JC: There’s this tick in American culture where we broach a place of change, a watershed moment, and rather than breaking through, we revert to nostalgia and a looking back, usually to the 50s. It’s incredibly annoying. Not that change doesn’t happen. It does, but we are constantly on repeat. The hope is that in the story the characters are initially locked in a repetition, look at the thing in question from one angle, then another, then still another and that the audience recognizes its own patterns and breaks that pattern because to repeat it once more is to remain in stasis, to fail. I never really thought out loud why I do it. It’s kind of an obsession.
KV: We were scheduled to have a Vagrancy Writers’ Group meeting on January 6, 2021—the day of the Capitol Insurrection—and I remember wondering whether it was even possible to access a creative frame of mind given what was happening in DC. The situation was leaving so many people distraught and stunned that it was difficult to focus on anything else. In Blue, the Capitol Insurrection comes to have a particular significance as we get deeper into the story; as such, it feels as if you were able to transform something that was initially a creative barrier into part of your creative work. Struggling to make art while grappling with the weight of disturbing world events is an issue that I think many creative people contend with. Do you have strategies that help you navigate this challenge?
JC: Writing itself is my strategy. I journal every day now, have for a long while. It’s this info dump. Whatever obsession or gripe I’m grappling with I just download for three pages. It just really helps. And the great thing about writing plays is that you can break things down and look at them, at what you think, at what is and isn’t true, and you can decide what your reaction is; so you’re not just feeling helpless or enraged. You can engage. It’s really therapeutic.
KV: Do you have a specific audience member (or members) in mind when you write?
JC: I don’t quite know what that means. I kinda write to talk to anyone who’ll listen. One of the most gratifying things anyone has ever said to me is that I said something in the play that they were feeling and didn’t have the words for. That makes all the stress and self-judgment worth it.
KV: Is there anyone (dead or alive, real or fictional) you’d like to share your work with who hasn’t yet had the opportunity to see or read it?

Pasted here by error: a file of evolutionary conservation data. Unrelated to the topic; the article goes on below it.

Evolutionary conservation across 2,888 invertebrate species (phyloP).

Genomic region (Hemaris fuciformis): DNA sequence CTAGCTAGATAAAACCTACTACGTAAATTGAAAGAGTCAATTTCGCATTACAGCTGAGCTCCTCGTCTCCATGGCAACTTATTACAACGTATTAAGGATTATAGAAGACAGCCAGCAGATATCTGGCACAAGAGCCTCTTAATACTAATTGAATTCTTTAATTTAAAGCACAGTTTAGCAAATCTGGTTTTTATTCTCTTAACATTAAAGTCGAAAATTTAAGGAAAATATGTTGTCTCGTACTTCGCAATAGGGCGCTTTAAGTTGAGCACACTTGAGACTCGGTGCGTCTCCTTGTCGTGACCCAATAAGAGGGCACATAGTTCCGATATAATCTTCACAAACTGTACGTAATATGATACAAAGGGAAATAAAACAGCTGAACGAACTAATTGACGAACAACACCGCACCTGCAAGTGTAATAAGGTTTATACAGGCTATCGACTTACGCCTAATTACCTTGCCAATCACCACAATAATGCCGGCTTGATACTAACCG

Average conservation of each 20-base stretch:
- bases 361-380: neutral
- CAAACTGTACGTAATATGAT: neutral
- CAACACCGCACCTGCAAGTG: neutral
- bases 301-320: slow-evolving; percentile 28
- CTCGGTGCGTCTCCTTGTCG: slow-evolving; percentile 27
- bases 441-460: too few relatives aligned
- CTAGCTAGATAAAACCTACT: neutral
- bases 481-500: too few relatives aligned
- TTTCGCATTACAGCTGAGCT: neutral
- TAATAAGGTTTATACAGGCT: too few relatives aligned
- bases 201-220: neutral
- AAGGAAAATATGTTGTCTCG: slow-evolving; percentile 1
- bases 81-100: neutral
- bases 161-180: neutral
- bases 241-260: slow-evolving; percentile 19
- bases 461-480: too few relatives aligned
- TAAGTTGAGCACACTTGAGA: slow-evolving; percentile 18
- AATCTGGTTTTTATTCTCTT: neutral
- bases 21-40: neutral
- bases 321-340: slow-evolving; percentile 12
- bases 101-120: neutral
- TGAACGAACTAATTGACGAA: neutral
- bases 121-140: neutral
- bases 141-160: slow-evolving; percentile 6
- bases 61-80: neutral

JC: I wish my mom were alive to see my work. I was supposed to be a lawyer and have tooootally gotten away from that and quite happily. She was always proud of me—I found out she wanted my brother, sister, and me to be happy whatever we chose to do with our lives. I was the quiet one. t would be amazing if she could see how I turned out.
KV: What are you reading/watching right now? Any recommendations for books or shows (on film or stage) that we shouldn’t miss?
JC: I have The Amazing World of Gumball seasons 1 through 3 on repeat. It’s on Hulu. It’s a cartoon about a blue cat, his adopted brother, a goldfish, his sister who is a pink bunny like his dad and his mom who is also a blue cat. Before they decided to make him jaded in season four it was just this hilarious look at 7th graders—just in that in-between place of still being kids and having to contend with he world with kid logic. The first three seasons are incredible and hilarious.
I’m also reading Wilson Harris—slowly. He was a Guyanese author (I’m Guyanese on my mom’s side), utterly brilliant, totally over my head and absolutely worth it, I think, though half the time I literally no idea what he’s talking about. I’m also getting ready to read The Emperor’s Babe by Bernadine Evaristo.
KV: What are your hopes for the future of theater in LA? What would you like to hold onto, and what would you like to change?
JC: I really want theater to make good on the last two years of promising to share the stage with people of color. Workshops are great, genuinely great and a gift; but to see that gift translate into actual PRODUCTIONS rather than just throwing dollars at us and bailing when it comes to sustained support and full production is paramount. What I loved about getting to work with the Vagrancy is that dedication is there. The point is to put the plays up, to support getting the plays up elsewhere when y’all can’t do it yourselves. More theaters like Vagrancy. That’s my hope for the future of LA Theater.
June Carryl’s “Blue” is now playing through Sunday, May 14th at Rogue Machine’s Henry Murray Stage. Tickets are available here. The Vagrancy will present Blossoming 2023, featuring new works by LA playwrights Jennifer Bobiwash, Natalie Camuñas, Anna Fox, and Katherine Vondy, from May 19-23; check out The Vagrancy’s website next month for more info.